The Forgetting Curve: It’s Why Your Training Program Doesn’t Stick

by | Mar 22, 2022

Here’s how you can train managers for employee retention & satisfaction

You’re trying to do the right thing by investing in training for your staff. But is it sticking? If it’s not sticking, then it’s not making a difference for them, for you or the organization. I talked to clients today who wanted a virtual training program. My topic was similar to a topic on which they recently had training. I asked, “What did you cover in the previous training?”  The first person said, “I don’t remember.” She asked the other two what they remembered. None of them remembered anything about the training! And it was their most recent session about a month ago! The sad part is this is not unusual. To find out why, let’s go back to 1885 and meet Hermann Ebbinghaus. 

Hermann Ebbinghaus studied learning and memory. By testing his own memory of new information, he discovered that new information disappears at an exponential rate. His research results (known as the Ebbinghaus Forgetting Curve) shows that learners forget an average of 90% of what they learned within the first seven days. That may cause you to question your investment in training! But…no worries. There are easy, practical ways to combat this memory loss. The bigger issue is to ensure that your training program uses memory and application techniques. If not, change your training. Otherwise, you’re wasting everyone’s time (and money).

The Forgetting Curve & How to Combat Its Effects for
Better Management Training

1. Build in reminders.

One-and-done training doesn’t work. What does work is to build in reminders after the training. Reminders need not be elaborate. The goal is to bring the information back into working memory. Do that repeatedly and memory is created. In Blue Fjord Leader training programs, we provide periodic reminder emails the prompt action. We also provide tactile learning aids as visual reminders. In one exercise participants fold a paper airplane and refold the same paper in opposing directions. This illustrates the memory “folds” in the brain and the difficulty in “refolding” the brain into new habits. The activity and the visual of the airplane, reminds the participant that changing habits takes effort. Plus, the activity itself creates memory.

2. Make the training interactive.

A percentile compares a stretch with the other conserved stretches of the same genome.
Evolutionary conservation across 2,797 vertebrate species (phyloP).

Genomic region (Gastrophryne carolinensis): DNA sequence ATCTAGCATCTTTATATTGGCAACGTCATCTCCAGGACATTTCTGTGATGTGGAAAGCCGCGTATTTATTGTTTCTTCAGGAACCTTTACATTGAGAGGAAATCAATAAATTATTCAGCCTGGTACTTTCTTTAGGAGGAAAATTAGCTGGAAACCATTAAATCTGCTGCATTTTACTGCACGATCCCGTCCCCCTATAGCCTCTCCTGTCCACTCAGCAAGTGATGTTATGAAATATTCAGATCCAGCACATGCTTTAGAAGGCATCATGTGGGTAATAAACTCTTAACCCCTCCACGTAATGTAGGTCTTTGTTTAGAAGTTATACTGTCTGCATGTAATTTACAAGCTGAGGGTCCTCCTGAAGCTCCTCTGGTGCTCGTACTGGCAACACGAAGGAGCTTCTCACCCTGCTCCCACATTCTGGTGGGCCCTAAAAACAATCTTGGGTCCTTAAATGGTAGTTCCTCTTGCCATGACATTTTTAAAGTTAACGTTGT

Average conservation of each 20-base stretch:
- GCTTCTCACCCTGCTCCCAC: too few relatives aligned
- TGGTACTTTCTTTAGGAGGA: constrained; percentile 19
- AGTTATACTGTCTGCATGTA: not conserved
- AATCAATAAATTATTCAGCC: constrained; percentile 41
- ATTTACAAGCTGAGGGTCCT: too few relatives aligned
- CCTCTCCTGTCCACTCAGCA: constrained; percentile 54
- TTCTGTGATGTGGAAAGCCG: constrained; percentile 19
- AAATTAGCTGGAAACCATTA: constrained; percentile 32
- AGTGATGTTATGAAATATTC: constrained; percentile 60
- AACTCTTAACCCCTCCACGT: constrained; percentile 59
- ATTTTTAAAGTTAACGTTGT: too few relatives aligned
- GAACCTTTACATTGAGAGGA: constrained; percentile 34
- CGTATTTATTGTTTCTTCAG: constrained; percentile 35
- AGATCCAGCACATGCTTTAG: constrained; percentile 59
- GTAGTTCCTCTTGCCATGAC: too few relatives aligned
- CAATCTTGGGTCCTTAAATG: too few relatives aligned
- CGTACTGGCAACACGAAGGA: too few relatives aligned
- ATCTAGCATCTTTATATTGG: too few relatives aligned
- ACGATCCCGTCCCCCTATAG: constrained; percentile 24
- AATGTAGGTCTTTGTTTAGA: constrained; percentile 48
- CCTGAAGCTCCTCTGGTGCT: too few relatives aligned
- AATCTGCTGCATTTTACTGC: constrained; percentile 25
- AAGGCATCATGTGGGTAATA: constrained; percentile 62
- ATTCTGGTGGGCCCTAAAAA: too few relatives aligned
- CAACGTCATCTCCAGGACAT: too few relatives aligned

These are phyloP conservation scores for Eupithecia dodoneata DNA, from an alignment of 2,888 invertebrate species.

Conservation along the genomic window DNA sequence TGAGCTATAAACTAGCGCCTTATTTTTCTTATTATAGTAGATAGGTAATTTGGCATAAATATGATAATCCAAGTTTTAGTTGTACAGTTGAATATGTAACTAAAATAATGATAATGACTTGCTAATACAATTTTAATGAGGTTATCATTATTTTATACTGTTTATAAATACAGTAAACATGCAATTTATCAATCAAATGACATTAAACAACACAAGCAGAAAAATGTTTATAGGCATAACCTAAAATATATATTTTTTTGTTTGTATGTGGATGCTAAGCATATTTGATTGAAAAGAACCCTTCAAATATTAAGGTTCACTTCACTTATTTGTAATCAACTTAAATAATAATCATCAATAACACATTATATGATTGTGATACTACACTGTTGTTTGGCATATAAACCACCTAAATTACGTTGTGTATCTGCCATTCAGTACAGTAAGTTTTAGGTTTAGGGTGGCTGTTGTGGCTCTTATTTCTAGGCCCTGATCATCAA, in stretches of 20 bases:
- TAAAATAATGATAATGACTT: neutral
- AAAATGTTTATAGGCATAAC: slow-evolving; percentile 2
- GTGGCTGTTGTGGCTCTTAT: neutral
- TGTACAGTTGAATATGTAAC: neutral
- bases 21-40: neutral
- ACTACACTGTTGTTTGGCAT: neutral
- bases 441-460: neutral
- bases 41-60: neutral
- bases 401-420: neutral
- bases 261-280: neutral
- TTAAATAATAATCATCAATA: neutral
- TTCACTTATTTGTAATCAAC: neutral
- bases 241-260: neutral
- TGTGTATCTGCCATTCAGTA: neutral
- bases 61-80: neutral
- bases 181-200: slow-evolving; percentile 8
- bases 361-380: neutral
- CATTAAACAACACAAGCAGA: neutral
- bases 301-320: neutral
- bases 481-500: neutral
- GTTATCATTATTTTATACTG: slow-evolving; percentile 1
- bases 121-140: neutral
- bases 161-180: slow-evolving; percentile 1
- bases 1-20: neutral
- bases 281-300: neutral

I have a rule of thumb in our training programs. If I’m talking, they’re not learning. If they’re talking, they’re learning. Of course, I teach concepts, skills using real-world examples, but the real learning happens when they talk about applying the skill in their own work environment. We talk as a group, and they talk in breakouts. They write down their main take-aways (writing creates memory). They are doing the work!

3. Apply the learning.

The most important way to make your training stick, is to apply the learning. Each program we do at Blue Fjord Leaders includes applications in their real work environment. We give specific application assignments with follow-up. Participants share their experiences in applying their new skill through online forums. This is where the rubber meets the road. The participant actively works with the skill in their own world. The skill is immediately relevant and relevant skills are sticky. Writing about their experiences in the online forum further embeds the learning. 

Why spend money and time on professional development that isn’t making a difference when it’s easy to design training that will make a difference? Look at your training programs. Are they delivering the impact you expect? If not, contact Blue Fjord Leaders to customize training for managers that improves employee retention and satisfaction.

Our training sticks because it’s designed that way from the beginning.


Author Byline: Founder and CEO of Blue Fjord Leaders, Shelley Row P.E. CSP, was named by Inc. Magazine as one of the top 100 leadership speakers. Professional engineer and former senior executive, she was recognized as one of the best minds in advanced traffic management systems.

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